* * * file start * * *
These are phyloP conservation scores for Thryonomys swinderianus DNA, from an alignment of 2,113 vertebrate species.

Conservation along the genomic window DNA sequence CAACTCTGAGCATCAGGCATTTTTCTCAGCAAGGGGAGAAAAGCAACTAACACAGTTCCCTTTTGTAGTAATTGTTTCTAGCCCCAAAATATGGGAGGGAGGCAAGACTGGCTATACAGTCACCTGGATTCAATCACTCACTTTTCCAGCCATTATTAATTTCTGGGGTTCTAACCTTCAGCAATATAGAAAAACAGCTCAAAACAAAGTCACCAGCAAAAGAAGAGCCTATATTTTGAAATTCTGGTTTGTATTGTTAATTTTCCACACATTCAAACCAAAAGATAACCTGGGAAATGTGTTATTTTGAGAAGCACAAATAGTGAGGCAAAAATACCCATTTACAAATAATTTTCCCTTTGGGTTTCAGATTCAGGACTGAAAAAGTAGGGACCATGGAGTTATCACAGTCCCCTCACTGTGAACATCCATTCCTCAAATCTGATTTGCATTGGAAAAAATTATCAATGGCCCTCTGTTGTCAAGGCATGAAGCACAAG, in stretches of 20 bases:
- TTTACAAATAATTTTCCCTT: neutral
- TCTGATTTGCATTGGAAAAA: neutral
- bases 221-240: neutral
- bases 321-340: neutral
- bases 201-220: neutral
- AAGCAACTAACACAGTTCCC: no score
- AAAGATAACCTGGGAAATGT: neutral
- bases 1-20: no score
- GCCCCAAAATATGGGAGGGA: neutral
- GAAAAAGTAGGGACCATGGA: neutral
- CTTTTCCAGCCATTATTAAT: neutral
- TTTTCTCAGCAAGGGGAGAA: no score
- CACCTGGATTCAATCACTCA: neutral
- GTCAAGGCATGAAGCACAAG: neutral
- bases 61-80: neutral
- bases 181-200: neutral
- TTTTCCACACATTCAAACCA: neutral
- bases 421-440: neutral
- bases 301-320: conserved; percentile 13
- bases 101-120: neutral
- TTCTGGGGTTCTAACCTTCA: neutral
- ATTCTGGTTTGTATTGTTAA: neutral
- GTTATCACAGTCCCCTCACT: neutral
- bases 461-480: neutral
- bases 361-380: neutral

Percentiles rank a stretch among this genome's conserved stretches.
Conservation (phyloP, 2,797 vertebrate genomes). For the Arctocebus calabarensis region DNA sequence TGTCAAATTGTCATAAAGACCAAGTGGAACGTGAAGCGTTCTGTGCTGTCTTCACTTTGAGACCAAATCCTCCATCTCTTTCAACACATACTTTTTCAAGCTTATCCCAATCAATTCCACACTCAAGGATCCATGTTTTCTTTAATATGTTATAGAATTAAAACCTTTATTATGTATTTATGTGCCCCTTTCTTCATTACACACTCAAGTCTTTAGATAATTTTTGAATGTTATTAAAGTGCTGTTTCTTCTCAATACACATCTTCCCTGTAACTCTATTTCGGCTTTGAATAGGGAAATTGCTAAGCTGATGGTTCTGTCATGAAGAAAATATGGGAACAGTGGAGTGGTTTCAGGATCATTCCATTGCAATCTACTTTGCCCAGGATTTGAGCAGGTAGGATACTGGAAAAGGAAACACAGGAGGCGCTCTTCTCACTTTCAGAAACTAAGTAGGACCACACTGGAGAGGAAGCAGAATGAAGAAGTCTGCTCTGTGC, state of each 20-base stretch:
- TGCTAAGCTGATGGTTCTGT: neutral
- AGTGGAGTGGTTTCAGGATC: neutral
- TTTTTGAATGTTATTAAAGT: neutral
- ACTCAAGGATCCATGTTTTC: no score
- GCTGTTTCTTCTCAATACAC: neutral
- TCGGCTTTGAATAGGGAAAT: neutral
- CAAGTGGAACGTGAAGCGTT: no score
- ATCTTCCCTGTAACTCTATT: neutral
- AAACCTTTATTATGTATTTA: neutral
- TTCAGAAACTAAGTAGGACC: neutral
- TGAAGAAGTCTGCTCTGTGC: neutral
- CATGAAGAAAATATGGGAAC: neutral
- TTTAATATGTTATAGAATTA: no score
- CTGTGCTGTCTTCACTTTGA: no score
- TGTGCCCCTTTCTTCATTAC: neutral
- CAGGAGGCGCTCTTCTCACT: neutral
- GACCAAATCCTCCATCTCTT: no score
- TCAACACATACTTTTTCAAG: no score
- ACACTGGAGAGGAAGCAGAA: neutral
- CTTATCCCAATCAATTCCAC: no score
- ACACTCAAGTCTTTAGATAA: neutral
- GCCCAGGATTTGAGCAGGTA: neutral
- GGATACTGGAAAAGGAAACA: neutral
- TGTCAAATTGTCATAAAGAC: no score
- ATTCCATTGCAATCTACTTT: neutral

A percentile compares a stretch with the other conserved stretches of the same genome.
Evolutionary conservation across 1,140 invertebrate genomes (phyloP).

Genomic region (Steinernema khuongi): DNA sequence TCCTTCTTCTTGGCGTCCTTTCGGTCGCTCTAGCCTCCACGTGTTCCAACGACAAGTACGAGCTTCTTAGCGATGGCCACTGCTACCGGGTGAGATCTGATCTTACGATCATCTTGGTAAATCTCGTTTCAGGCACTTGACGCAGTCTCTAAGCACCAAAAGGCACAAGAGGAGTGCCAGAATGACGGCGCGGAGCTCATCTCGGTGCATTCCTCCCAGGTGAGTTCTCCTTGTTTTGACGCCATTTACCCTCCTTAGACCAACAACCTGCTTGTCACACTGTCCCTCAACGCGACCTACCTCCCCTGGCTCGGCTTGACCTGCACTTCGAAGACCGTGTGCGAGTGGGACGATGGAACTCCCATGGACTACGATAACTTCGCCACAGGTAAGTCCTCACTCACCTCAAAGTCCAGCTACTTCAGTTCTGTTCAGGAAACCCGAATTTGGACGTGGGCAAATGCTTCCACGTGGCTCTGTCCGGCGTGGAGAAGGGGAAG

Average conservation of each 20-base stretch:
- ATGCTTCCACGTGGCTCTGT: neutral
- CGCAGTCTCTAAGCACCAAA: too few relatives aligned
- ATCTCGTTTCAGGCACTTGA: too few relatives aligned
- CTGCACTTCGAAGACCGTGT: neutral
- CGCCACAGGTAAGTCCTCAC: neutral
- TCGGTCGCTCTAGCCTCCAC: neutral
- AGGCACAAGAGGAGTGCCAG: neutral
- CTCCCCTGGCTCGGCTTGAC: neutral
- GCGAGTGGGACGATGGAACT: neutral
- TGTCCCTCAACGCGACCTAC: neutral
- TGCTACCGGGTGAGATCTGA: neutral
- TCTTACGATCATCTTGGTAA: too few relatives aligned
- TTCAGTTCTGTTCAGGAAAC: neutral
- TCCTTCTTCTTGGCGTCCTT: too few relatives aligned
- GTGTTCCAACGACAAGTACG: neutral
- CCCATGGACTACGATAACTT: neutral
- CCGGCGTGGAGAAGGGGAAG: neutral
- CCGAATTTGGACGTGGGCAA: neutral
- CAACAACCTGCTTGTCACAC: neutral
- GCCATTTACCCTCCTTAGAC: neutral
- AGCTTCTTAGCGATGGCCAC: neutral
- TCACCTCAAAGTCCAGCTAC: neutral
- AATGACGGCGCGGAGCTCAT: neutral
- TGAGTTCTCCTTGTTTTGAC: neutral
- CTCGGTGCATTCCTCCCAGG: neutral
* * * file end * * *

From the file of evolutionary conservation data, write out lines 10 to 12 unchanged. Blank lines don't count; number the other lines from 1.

- bases 1-20: no score
- GCCCCAAAATATGGGAGGGA: neutral
- GAAAAAGTAGGGACCATGGA: neutral